Month: June 2012

A&F Conservancy christens Rosemont Preserve in La Crescenta

OPEN SPACES: The area at the end of Rosemont Avenue in La Crescenta is a mix of private property, flood control access and now eight acres purchased by the Arroyos & Foothills Conservancy. (Jim Burns)

Saturday was a good day in La Crescenta, Calif., at least for those who care about open space in our congested Los Angeles basin.

The Arroyos & Foothills Conservancy officially opened its latest acquisition, the 7.75-acre Rosemont Preserve. The land is situated behind a gate  at the mouth of Goss Canyon, which is then backed by an additional 300 acres  maintained, according to conservancy press materials, as mostly wilderness over the decades by private landowners. The gate will remain locked to control access to the property.

Scheduled to appear during the fete was  L.A. County Supervisor Michael Antonovich, who spearheaded $350,000 in grant money to acquire the now-protected acreage. Donors made up the additional $100,000, which included  contributions of $250 from assembly members Mike Gatto (D-43rd district) and $500 from Anthony Portatino (D-44th district).  According to Gatto’s office, he also helped to raise $10,000 toward the purchase. The sale price of $450,000 was under market value. The real estate site Zillow estimates one home situated on over two acres at the top of Rosemont Avenue at about $883,000.

Preserving the land secures habitat for a range of wildlife, including mule deer, mountain lions, bobcats, bears, coyotes and Arroyo toads, as well as at least 31 bird species, according to the conservancy.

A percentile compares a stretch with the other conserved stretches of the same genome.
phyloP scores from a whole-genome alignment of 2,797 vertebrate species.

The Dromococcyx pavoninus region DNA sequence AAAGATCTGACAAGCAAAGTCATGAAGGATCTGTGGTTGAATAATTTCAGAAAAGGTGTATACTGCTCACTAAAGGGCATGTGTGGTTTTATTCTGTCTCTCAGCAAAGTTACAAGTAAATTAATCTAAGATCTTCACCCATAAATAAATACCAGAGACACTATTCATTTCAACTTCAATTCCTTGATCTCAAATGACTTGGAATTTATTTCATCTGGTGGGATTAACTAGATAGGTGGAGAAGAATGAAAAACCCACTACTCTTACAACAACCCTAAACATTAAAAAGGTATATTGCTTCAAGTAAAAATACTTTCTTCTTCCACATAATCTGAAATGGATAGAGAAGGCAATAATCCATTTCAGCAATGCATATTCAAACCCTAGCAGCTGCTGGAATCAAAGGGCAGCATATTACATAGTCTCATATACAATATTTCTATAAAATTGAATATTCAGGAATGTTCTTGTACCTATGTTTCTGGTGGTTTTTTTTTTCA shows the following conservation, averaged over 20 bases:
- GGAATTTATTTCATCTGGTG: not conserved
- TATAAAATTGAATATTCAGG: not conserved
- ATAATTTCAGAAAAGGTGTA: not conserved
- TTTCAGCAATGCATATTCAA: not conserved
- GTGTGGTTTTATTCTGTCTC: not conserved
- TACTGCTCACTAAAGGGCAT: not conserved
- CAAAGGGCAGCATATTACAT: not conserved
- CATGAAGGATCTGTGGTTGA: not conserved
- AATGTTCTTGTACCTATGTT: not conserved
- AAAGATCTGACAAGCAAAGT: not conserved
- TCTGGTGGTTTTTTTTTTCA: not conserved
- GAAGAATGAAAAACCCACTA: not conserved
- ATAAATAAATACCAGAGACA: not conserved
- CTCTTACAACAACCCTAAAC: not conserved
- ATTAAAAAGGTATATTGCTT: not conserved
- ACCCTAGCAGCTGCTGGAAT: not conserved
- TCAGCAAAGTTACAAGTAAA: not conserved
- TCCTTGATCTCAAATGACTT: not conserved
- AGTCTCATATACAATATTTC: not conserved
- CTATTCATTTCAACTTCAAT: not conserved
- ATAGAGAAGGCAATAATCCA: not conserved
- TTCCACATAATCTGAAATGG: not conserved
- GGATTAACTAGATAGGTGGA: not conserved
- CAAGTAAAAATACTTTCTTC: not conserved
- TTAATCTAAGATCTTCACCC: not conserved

Although it is a win for the area’s wildlife and for groups, most likely school children and volunteers who can access the property through the conservancy, the location remains problematic, at least for neighbors who fear for their serenity because of the newly acquired access. Indeed,while early guests arrived, one resident whose home is next to the gate asked for reassurance from John Howell, executive director and general counsel.

‘X’ MARKS THE SPOT: Local heavies, volunteers and donors were on hand to inaugurate the Rosemont Preserve in La Crescenta Saturday. (Jim Burns)

“They are understandably concerned. It’s been shut off forever. They are concerned about just opening the gates, having it be an open space. It’s not, it will be controlled access,” he said during an interview earlier in the week. “But probably more telling, more significant than that in terms of having it be controlled access is that there’s a neighbor to the north who owns 212 acres.

“So the worst thing that could happen, you know, is announce it, here it is, then a week later she’s got people on her property. She’s got webcams. The first words out of her mouth when I first met her were, ‘I just want you to guarantee that nobody’s going to come on my property. Period.’ So, we’re going to try to turn that negative into a positive.”

Apparently, neighbors had a hand in nixing another plan for the property, to turn it into a school in 2005. The owners of La Canada Preparatory then eventually sold to A&FC during negotiations that first began in 2007.

The next steps for the conservancy, the neighbors and property owners in the area will be about public access.

” It’s a two-step thing: save it and acquire it, and then what do you do with it then?” Howell said.  ” Steward it, husband it and have it be a resource to the community. So we’re going kick off something called the Rosemont Society, which will be (composed of) folks who want to participate on a volunteer basis to help us manage the property.”

BYOB (that’s bag) to begin in Pasadena, July 1

FILL ‘ER UP: By the end of the last Friends of the River Clean Up Day, this baby was a whole lot fuller. (Jim Burns)

Beginning of rant: